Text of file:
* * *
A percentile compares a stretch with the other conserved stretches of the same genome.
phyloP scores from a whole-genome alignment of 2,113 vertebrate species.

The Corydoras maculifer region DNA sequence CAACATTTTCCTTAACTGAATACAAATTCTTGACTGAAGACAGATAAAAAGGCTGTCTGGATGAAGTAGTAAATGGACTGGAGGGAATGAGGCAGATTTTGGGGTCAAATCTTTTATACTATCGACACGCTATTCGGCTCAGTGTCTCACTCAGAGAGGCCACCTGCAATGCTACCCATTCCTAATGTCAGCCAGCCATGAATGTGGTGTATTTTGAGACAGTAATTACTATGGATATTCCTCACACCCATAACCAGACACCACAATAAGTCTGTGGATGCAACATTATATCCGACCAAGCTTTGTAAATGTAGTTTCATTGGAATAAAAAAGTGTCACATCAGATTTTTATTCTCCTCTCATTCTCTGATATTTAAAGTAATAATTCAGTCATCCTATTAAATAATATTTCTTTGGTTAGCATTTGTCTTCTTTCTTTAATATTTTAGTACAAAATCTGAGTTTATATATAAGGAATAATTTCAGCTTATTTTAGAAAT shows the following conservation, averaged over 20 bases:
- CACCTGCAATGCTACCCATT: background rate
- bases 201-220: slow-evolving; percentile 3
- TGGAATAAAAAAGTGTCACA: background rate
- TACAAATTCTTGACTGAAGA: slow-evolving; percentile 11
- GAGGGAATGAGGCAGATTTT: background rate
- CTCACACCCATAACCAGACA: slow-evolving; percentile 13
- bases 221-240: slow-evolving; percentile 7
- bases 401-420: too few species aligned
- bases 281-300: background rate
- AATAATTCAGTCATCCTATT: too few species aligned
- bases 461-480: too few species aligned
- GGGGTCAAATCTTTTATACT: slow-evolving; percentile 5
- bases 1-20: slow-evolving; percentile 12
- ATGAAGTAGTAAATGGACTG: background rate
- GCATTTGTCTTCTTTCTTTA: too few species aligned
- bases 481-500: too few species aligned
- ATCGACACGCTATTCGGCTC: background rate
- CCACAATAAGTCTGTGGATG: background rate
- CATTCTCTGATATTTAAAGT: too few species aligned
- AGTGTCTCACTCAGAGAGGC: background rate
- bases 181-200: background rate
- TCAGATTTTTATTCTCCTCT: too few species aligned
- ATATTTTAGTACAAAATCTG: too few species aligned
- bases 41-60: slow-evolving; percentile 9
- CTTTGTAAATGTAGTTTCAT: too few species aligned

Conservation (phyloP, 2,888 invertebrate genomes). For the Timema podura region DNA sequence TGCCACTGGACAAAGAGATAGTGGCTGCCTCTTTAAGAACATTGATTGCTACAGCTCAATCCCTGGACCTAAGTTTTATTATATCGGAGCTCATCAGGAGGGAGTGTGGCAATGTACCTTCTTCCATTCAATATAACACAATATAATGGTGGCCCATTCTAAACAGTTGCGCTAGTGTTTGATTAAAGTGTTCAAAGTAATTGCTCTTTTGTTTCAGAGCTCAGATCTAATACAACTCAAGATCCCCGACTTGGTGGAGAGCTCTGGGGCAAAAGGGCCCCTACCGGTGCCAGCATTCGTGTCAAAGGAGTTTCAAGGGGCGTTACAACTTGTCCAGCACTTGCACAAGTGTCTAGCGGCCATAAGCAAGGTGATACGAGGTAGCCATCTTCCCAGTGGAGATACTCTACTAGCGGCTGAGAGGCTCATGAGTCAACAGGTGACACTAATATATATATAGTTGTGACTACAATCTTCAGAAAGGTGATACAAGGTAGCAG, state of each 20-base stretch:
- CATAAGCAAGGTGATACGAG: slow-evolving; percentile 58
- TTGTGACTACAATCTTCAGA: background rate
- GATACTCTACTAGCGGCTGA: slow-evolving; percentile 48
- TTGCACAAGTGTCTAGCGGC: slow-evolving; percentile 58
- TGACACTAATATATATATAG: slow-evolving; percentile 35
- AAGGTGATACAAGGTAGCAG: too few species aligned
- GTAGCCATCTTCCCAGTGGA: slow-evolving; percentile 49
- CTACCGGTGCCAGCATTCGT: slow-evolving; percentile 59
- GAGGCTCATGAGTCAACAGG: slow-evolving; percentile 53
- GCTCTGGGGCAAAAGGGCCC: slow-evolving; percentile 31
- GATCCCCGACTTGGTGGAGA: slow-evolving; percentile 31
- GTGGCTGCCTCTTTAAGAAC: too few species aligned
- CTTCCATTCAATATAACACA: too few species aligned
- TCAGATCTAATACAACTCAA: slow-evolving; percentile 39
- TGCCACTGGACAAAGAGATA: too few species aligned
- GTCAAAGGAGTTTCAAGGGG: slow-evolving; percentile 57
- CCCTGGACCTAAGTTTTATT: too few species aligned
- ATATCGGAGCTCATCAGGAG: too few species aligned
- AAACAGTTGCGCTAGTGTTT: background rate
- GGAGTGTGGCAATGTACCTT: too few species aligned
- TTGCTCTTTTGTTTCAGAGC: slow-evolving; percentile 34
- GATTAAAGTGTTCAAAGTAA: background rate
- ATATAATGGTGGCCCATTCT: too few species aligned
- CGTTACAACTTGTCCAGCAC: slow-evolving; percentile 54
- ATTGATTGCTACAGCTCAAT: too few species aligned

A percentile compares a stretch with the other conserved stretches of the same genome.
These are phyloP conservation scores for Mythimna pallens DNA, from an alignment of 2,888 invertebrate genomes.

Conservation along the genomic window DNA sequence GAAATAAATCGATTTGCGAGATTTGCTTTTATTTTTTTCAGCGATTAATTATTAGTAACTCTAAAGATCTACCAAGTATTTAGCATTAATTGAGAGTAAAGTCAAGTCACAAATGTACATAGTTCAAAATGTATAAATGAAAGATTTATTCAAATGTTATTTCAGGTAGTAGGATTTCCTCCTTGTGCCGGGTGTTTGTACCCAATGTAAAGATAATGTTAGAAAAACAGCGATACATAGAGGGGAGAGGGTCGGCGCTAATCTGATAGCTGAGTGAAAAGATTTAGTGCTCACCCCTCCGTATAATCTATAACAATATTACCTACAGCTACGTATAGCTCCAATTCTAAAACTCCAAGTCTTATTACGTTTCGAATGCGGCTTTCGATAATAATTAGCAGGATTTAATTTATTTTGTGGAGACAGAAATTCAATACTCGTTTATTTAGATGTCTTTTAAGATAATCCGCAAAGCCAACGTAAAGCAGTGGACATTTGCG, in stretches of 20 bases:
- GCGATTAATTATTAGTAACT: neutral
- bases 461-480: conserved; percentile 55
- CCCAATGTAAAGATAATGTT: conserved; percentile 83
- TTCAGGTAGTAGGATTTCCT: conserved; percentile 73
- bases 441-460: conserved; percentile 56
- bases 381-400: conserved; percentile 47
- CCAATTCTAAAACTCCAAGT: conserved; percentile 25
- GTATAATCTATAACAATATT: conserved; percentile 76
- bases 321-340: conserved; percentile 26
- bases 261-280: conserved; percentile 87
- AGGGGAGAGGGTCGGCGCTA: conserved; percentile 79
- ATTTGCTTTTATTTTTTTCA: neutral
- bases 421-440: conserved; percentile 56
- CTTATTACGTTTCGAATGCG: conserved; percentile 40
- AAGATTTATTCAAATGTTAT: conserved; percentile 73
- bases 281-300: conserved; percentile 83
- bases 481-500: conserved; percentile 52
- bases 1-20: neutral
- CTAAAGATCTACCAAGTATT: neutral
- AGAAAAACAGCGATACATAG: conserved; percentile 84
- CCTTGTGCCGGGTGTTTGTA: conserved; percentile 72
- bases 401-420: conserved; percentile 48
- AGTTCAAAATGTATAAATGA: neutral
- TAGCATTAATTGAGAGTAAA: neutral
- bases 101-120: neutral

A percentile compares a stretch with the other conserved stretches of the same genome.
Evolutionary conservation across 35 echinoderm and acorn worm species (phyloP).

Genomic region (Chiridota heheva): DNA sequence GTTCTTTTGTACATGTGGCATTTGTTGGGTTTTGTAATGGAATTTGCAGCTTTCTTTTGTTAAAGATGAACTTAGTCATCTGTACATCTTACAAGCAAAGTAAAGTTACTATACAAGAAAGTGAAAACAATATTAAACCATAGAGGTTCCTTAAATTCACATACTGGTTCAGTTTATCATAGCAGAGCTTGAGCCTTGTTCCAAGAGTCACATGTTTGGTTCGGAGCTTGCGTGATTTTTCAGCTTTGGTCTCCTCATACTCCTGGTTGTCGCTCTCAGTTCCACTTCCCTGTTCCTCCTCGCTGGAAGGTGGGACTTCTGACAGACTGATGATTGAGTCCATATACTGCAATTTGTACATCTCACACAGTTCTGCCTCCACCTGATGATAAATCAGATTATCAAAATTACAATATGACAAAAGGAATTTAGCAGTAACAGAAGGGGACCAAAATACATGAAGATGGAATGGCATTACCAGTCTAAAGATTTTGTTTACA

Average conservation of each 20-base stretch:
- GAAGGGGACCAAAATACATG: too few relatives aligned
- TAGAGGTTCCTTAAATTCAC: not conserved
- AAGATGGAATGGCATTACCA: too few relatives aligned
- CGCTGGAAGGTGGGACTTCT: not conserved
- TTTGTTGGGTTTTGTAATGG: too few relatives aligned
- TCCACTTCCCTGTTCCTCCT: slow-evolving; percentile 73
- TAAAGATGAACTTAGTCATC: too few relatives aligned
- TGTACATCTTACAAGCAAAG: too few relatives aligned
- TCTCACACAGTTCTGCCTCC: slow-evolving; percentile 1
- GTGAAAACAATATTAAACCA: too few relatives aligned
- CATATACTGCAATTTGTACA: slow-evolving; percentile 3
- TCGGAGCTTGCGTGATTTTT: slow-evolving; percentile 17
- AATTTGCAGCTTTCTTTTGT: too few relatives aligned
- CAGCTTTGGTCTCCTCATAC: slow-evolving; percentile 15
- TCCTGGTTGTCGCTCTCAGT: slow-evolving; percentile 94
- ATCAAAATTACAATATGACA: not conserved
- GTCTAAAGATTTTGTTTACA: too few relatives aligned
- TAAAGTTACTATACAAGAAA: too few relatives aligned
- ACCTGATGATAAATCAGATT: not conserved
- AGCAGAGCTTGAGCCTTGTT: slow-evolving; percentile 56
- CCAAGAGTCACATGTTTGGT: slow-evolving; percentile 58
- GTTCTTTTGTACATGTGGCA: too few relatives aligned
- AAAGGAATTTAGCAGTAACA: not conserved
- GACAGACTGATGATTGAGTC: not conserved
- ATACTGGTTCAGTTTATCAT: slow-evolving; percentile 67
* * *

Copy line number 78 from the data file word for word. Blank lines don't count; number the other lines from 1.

- CCTTGTGCCGGGTGTTTGTA: conserved; percentile 72